09 Aug 2022
09 Aug 2022
Status: this preprint is currently under review for the journal AMT.

Long Distance Propagation of 162-MHz Shipping Information Links Associated with Sporadic-E

Alex T. Chartier1, Thomas R. Hanley1, and Daniel J. Emmons2 Alex T. Chartier et al.
  • 1Johns Hopkins University Applied Physics Laboratory, Laurel, MD 20723, United States of America
  • 2Air Force Institute of Technology, Wright-Patterson AFB, OH 45433, United States of America

Abstract. Anomalous long distance reports of Automatic Identification System (AIS) shipping transmissions were received by a United States Coast Guard terrestrial monitoring network in the eastern United States and Puerto Rico. 6677 signals were identified from ships located over 1000-km from the ground stations between 13 and 14 July 2021, with almost no long-distance links received at night or at any time on 15 July. The cause appears to be sporadic-E layers identified by Digisonde and satellite radio occultation data. The density of these layers cannot be accurately determined, but might exceed 27 MHz, or 9x1012 el. m3. AIS transmissions potentially provide an excellent means of identifying dense sporadic-E layers globally.

Alex T. Chartier et al.

Status: final response (author comments only)

Comment types: AC – author | RC – referee | CC – community | EC – editor | CEC – chief editor | : Report abuse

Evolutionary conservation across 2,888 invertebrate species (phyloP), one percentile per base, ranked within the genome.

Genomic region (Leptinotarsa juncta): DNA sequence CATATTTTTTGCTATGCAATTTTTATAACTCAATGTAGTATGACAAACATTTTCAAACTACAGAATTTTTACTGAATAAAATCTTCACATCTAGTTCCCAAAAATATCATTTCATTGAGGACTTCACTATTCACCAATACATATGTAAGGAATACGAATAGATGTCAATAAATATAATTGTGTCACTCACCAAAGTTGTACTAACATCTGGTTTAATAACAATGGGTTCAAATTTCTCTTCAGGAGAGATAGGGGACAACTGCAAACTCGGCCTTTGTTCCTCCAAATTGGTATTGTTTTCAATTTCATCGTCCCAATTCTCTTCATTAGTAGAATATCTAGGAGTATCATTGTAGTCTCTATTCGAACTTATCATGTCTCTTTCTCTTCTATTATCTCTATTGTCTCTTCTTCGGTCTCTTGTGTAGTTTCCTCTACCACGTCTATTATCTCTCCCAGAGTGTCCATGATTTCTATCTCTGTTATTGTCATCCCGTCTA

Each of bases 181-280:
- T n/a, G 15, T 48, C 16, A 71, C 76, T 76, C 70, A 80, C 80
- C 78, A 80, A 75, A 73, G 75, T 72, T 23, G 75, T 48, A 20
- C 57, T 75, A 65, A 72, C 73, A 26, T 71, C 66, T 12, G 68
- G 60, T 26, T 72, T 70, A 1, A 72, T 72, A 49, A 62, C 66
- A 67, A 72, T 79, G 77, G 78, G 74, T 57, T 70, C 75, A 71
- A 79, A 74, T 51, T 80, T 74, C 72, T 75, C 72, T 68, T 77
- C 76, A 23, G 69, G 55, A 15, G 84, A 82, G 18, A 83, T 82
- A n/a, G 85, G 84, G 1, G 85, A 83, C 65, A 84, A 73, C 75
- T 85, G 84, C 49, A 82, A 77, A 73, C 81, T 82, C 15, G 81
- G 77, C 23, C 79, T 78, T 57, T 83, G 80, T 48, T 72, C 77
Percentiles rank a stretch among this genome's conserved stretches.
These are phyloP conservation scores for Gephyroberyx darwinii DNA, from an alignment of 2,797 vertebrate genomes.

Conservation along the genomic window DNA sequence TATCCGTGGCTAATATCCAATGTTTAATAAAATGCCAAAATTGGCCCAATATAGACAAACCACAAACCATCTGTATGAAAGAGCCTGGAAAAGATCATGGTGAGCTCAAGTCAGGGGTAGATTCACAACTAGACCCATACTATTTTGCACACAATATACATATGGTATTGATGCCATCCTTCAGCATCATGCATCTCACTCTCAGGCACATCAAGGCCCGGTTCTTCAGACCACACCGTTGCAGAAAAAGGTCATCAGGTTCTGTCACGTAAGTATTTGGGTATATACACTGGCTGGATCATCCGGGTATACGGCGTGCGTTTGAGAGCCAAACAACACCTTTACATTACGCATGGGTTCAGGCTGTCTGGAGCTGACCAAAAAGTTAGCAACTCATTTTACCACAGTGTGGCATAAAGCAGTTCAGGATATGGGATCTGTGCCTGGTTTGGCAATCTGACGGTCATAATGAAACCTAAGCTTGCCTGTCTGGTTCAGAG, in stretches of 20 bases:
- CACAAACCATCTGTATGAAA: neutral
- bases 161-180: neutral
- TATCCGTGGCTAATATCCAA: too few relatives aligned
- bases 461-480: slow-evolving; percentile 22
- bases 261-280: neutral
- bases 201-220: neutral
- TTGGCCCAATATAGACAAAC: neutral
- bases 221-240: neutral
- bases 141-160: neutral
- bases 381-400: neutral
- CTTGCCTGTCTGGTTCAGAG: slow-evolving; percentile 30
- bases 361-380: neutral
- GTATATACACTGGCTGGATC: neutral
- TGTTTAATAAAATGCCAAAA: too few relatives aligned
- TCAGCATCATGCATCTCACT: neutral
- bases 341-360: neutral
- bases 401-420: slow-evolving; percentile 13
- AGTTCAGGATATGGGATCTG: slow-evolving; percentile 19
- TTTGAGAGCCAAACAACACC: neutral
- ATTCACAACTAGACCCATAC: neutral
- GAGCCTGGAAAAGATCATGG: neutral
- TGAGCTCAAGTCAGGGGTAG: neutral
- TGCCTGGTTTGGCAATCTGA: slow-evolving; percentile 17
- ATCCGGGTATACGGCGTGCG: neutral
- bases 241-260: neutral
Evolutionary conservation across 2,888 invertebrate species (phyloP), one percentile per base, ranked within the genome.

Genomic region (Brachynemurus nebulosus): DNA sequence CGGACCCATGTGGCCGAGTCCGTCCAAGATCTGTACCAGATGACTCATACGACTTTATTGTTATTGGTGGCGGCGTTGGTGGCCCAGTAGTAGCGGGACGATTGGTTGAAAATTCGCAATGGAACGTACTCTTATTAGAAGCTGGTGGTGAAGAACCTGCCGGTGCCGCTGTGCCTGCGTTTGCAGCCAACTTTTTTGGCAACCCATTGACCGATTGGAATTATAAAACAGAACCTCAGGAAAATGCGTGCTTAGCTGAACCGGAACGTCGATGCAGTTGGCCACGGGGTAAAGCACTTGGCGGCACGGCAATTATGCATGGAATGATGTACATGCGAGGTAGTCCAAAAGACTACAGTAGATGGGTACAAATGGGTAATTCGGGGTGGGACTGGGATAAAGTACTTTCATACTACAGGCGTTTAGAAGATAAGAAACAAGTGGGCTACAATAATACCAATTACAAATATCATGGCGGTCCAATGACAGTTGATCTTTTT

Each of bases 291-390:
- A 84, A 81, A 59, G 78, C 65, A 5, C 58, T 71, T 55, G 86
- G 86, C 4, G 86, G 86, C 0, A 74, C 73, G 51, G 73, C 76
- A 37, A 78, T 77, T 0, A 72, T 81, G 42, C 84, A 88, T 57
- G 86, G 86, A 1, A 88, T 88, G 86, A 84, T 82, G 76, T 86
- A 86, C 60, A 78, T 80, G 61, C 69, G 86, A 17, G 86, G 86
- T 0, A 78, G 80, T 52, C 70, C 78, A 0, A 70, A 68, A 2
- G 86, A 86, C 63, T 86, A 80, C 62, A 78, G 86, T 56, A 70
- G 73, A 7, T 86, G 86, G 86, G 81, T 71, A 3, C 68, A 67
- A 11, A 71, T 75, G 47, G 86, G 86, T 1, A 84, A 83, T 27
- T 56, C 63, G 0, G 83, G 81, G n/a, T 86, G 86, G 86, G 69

• RC1: 'Comment on amt-2022-214', Anonymous Referee #1, 09 Aug 2022
    • AC1: 'Reply on RC1', Alex Chartier, 09 Aug 2022
      • RC2: 'Reply on AC1', Anonymous Referee #1, 09 Aug 2022
  • RC3: 'Comment on amt-2022-214', Anonymous Referee #2, 16 Aug 2022

Alex T. Chartier et al.

Alex T. Chartier et al.


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Short summary
This is a study of anomalous long-distance (>1000-km) radio propagation that was identified in United States Coast Guard monitors of Automatic Identification System (AIS) shipping transmissions at 162-MHz. Our results indicate this long-distance propagation is caused by dense sporadic-E layers in the daytime ionosphere, which were observed by nearby ionosondes at the same time. This finding is surprising because it indicates these sporadic-E layers may be far more dense than previously thought.